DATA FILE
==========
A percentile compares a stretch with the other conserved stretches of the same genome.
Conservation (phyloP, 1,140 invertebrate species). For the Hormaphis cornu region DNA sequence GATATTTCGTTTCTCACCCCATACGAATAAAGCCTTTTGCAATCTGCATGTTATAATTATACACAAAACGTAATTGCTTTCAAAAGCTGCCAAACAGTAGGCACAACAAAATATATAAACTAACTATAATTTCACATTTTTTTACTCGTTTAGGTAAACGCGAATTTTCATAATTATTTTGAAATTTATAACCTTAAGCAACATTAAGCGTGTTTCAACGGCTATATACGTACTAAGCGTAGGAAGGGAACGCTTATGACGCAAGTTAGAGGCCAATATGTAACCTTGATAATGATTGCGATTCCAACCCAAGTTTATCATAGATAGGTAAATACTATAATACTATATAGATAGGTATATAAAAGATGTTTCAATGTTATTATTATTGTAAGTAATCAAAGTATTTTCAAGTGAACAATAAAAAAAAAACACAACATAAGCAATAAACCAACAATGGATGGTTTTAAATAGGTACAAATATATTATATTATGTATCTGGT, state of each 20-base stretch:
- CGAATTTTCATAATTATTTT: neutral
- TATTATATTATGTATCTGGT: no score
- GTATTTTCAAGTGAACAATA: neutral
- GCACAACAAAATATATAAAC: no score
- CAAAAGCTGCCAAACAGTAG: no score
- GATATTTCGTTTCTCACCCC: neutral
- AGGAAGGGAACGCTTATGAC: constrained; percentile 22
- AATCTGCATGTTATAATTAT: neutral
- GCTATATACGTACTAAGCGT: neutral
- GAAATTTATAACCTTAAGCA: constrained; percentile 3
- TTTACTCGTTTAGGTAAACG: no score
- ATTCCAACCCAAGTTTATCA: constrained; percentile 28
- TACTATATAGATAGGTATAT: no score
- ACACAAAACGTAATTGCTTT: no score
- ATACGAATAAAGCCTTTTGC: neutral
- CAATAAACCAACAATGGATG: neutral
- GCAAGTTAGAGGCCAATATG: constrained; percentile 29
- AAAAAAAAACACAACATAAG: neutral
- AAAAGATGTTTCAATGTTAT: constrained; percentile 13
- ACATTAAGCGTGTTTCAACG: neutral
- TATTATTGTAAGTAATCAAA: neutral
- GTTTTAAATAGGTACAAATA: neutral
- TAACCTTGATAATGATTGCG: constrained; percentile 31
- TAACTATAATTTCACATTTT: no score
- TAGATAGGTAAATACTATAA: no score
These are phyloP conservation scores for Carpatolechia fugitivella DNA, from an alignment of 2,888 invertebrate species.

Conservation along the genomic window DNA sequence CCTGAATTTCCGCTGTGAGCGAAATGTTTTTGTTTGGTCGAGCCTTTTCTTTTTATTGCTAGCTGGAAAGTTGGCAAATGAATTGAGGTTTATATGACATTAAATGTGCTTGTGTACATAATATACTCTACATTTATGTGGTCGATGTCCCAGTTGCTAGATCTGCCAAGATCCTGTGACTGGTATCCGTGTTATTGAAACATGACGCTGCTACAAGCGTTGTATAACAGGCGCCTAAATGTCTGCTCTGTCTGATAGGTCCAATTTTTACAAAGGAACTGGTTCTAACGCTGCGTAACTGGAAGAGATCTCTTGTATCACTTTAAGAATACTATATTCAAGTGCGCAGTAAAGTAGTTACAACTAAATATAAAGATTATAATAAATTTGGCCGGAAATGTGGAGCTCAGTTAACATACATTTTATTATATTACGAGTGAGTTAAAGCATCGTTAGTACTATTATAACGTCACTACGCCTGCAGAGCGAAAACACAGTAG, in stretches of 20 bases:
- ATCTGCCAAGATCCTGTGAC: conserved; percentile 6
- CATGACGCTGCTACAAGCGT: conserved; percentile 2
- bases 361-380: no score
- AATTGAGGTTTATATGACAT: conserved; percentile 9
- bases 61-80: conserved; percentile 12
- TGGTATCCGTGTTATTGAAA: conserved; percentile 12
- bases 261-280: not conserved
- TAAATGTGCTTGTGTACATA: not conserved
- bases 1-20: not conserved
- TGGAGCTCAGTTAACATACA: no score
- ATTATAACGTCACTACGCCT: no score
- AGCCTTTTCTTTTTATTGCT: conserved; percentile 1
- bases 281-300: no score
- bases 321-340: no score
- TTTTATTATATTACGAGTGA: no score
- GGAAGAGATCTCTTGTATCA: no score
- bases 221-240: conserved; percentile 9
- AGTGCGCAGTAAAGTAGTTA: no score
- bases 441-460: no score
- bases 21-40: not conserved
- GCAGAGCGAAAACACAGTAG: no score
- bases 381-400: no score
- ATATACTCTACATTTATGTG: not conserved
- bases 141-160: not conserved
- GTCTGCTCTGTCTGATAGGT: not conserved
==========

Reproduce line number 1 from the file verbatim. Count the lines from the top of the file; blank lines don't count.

A percentile compares a stretch with the other conserved stretches of the same genome.